There are certain jobs where working on public holidays may be necessary. Essential services such as police, fire and healthcare often require staff to work on public holidays. Many retail and hospitality employees will also work on public holidays. However, these workers are usually paid a higher ‘penalty rate’ as stipulated in their contract.
Australian employees that fall under the National Employment Standards have the right to be absent from work on a day or part-day that is a public holiday. Employees are protected from adverse action for reasonably refusing to work on a public holiday.
However, many employers contravene this legislation and expect staff to work on public holidays often without applying a higher rate of pay.
Mining company BHP are currently challenging this year’s full federal court ruling which found they breached the Fair Work Act, through their in-house labour recruitment company Operation Services which required 85 employees at Daunia mine in central Queensland to work 12.5-hour shifts on Christmas Day and Boxing Day in 2019. BHP’s profit in 2022 came to approximately 33.1 billion U.S. dollars and yet these employees didn’t receive any additional remuneration for working those public holidays.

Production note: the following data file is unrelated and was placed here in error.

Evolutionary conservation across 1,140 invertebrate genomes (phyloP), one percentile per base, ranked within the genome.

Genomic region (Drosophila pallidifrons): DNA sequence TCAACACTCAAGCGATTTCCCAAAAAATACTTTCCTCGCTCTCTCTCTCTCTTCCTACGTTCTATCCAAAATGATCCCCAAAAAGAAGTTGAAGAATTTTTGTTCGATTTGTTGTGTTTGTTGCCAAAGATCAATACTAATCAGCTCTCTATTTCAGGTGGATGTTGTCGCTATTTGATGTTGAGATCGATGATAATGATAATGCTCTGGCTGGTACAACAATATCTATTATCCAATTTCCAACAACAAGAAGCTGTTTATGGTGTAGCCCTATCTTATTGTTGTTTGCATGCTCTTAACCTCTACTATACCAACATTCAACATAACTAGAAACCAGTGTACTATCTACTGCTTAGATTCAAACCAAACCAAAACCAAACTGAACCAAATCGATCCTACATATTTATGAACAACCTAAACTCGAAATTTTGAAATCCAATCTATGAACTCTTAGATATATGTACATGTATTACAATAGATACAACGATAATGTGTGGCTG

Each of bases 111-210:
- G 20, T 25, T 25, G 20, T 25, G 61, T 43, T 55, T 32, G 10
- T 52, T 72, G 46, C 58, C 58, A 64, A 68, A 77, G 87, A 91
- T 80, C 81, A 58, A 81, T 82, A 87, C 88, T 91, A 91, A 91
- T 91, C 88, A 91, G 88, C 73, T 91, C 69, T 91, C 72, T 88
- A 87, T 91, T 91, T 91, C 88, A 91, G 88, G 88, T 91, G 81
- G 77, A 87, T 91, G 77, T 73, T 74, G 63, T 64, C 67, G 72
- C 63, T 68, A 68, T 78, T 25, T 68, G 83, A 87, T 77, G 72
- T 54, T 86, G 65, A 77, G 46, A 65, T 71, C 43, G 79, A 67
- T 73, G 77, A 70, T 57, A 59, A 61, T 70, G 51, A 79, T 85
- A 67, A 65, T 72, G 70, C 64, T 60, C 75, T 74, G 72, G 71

Business implications of the ruling
This year’s landmark federal court ruling against BHP sets a precedent with wider implications for Australian businesses who have been rostering staff to work on public holidays.
It is the first full-court interpretation of workers’ right to be absent on public holidays under the National Employment Standards. The ruling will override whatever is written into employees’ existing contracts and require that bosses ask workers if they wish to work public holidays before rostering them on.
Tony Maher the Mining and Energy Union president said the decision was “a fantastic win for workers and restores genuine choice over working public holidays”.
BHP’s High Court challenge of the full court includes the submission that the ruling “will have a serious adverse effect on the ability of employers confidently to roster employees to work on public holidays”.
BHP trying to maximise profits is one thing but there may be genuine cause for concern with regards to rostering essential workers. As reported here in the AFR, ACCI workplace relations director Jessica Tinsley said the full court decision “has enormous implications for businesses that deliver essential services that the community needs seven days a week, 365 days a year. ACCI members across all sectors have reported to us that they’re very concerned about the additional layer of complexity this decision creates,” she said.